Heart disease, and the conditions that lead to it, can happen at any age. High rates of obesity and high blood pressure among younger people (ages 35-64) are putting them at risk for heart disease earlier in life. Half of all Americans have at least one of the top three risk factors for heart disease (high blood pressure, high cholesterol, and smoking).
You could be at risk
Many conditions and behaviors that put people at risk for heart disease are appearing at younger ages:
• High blood pressure — Millions of Americans of all ages have high blood pressure, including millions of people in their 40s and 50s. About half of people with high blood pressure don’t have it under control. Having uncontrolled high blood pressure is one of the biggest risks for heart disease and other harmful conditions, such as stroke.
• High cholesterol — High cholesterol can increase the risk for heart disease. Having diabetes and obesity, smoking, eating unhealthy foods and not getting enough physical activity can all contribute to unhealthy cholesterol levels.
• Smoking — More than 37 million Americans smoke, and thousands of young people start smoking each day. Smoking damages the blood vessels and can cause heart disease.
Other conditions and behaviors that affect your risk for heart disease include:
• Obesity — Carrying extra weight puts stress on the heart. More than one in three Americans—and nearly one in six children ages 2 to 19 are obese.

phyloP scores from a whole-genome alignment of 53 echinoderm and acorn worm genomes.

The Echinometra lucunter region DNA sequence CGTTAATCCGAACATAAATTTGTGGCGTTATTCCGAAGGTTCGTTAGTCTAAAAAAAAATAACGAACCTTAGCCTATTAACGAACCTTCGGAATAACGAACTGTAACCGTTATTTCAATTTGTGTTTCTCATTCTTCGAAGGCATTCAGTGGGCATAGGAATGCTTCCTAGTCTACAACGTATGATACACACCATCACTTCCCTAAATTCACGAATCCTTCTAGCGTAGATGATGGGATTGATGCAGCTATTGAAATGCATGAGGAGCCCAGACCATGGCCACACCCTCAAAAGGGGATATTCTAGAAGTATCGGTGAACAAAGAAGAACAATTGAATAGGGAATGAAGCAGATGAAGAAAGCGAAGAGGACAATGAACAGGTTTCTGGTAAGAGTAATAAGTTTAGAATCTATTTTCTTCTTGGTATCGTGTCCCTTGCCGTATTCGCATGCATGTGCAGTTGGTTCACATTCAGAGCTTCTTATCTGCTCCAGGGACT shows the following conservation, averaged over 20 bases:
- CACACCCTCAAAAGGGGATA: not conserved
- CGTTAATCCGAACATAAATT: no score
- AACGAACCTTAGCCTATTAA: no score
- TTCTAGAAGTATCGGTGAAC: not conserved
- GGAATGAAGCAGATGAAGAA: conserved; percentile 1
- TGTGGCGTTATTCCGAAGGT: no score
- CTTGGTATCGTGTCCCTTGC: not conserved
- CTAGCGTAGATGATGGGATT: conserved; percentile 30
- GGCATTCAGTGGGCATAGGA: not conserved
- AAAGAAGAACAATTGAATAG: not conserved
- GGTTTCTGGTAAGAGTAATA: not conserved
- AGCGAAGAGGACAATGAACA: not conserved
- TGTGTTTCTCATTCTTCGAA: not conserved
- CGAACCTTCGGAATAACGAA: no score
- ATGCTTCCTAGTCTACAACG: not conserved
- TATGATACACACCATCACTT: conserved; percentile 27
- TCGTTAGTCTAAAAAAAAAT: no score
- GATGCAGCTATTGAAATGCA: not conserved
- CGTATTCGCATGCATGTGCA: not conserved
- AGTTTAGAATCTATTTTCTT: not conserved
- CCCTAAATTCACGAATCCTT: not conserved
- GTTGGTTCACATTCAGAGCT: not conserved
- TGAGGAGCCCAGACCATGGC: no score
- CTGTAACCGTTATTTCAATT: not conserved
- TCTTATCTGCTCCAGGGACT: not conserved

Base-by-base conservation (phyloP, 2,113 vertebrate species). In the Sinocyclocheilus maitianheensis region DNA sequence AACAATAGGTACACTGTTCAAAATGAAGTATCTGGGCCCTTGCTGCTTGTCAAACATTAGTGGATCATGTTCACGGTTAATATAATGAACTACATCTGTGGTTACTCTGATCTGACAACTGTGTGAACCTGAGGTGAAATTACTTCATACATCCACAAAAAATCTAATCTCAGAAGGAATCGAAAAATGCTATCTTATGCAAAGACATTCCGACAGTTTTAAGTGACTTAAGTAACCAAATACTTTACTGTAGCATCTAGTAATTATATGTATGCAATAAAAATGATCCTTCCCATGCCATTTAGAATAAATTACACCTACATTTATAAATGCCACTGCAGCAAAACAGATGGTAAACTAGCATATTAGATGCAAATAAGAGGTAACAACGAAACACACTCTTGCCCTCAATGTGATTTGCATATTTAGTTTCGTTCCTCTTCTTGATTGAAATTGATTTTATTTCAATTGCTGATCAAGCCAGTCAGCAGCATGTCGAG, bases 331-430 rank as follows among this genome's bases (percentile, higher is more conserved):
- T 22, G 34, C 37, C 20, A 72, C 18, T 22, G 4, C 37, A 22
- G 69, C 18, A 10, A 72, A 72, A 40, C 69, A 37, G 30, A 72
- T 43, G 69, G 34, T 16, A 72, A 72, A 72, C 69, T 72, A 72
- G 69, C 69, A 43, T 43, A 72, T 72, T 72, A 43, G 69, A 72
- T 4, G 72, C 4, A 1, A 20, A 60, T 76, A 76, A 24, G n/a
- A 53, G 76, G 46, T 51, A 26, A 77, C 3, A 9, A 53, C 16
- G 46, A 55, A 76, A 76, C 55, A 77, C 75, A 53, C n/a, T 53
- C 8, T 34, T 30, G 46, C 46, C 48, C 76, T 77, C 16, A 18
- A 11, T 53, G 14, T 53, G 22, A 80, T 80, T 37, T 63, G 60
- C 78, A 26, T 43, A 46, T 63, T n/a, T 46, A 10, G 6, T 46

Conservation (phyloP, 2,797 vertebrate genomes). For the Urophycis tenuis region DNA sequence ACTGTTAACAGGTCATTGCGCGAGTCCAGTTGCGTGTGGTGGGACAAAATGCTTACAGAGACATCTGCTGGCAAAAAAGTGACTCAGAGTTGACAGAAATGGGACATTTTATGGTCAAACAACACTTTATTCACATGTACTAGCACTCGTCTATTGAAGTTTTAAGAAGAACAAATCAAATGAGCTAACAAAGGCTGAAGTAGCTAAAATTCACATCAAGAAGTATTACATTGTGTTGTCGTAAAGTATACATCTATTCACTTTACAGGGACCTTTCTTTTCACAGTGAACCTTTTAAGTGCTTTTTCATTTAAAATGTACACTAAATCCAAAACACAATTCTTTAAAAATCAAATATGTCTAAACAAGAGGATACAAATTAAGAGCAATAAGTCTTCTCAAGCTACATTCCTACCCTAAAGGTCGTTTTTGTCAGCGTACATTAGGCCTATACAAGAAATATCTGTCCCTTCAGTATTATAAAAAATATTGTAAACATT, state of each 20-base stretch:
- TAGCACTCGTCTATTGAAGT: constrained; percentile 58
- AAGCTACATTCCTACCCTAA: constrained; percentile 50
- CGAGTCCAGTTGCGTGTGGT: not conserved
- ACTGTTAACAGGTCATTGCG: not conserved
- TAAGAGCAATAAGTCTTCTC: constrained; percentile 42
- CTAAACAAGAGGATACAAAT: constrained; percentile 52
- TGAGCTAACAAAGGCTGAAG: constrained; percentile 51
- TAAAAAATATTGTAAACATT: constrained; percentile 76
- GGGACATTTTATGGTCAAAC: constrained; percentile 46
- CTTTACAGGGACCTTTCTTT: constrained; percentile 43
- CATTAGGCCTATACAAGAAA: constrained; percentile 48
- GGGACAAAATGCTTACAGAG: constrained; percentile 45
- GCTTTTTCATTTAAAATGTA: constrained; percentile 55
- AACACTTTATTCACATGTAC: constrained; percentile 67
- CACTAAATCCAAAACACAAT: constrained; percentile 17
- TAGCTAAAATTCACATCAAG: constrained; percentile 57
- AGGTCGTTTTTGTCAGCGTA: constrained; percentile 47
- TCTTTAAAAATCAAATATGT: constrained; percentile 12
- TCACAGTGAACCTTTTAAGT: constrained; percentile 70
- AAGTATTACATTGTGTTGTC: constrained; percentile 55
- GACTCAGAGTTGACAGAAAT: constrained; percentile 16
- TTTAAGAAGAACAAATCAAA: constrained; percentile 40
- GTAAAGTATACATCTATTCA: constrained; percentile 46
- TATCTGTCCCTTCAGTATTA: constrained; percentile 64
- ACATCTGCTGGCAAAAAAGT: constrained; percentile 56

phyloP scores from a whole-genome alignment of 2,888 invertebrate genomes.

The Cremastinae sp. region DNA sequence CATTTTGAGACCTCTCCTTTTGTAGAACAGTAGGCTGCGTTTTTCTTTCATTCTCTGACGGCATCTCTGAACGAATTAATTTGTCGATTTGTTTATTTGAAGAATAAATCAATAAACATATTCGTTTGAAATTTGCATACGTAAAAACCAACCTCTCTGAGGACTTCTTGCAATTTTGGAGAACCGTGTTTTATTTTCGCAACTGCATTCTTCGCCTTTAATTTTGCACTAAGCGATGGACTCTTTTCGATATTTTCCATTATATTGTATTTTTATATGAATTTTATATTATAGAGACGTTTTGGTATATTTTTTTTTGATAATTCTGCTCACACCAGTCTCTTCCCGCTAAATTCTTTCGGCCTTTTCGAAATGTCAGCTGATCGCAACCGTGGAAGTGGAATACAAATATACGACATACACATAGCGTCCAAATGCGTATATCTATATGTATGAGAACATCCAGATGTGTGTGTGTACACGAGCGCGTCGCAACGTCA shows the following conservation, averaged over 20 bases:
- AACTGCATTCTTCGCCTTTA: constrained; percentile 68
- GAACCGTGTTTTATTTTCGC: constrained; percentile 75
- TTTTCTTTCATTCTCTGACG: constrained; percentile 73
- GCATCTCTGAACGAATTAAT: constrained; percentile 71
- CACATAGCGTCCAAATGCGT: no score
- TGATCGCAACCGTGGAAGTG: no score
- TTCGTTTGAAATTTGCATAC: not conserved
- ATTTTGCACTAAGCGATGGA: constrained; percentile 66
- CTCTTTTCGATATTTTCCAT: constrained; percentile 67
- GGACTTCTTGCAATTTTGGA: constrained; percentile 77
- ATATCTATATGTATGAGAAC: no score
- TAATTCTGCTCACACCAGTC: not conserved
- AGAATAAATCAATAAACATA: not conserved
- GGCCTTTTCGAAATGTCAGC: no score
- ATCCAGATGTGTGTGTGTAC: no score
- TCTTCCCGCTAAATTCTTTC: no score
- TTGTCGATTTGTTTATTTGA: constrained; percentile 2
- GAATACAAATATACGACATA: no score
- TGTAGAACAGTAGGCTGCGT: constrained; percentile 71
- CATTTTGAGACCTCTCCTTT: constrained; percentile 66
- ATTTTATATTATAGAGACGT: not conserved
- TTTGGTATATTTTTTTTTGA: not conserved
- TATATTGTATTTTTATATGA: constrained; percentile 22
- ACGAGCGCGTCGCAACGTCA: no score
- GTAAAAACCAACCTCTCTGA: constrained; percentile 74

• Diabetes — Diabetes causes sugar to build up in the blood. This can damage blood vessels and nerves that help control the heart muscle. Nearly 1 in 10 people in the United States has diabetes.
• Physical inactivity — Staying physically active helps keep the heart and blood vessels healthy. Only 1 in 5 adults meet the activity guidelines of 150 minutes a week of moderate-intensity activity.
• Unhealthy eating patterns — Most Americans, including children, eat too much sodium (salt), which increases blood pressure. Replacing foods high in sodium with fresh fruits and vegetables can help lower blood pressure. But only 1 in 10 adults are getting enough fruits and vegetables each day. Diets high in trans-fat, saturated fat, and added sugar increase risk factors for heart disease.
4 ways to take control of your heart health
Don’t smoke. Smoking is the leading cause of preventable death in the United States.
Manage conditions. Work with your health care team to manage conditions such as high blood pressure and high cholesterol. This includes taking any medicines you have been prescribed.
Make heart-healthy eating changes. Eat food low in trans-fat, saturated fat, added sugar and sodium. Try to fill at least half your plate with vegetables and fruits, and aim for low sodium options.
Stay active. Get moving for at least 150 minutes per week. You can even break up the 30 minutes into 10-minute blocks.
You’re in the driver’s seat when it comes to your heart. Take steps today for a longer tomorrow.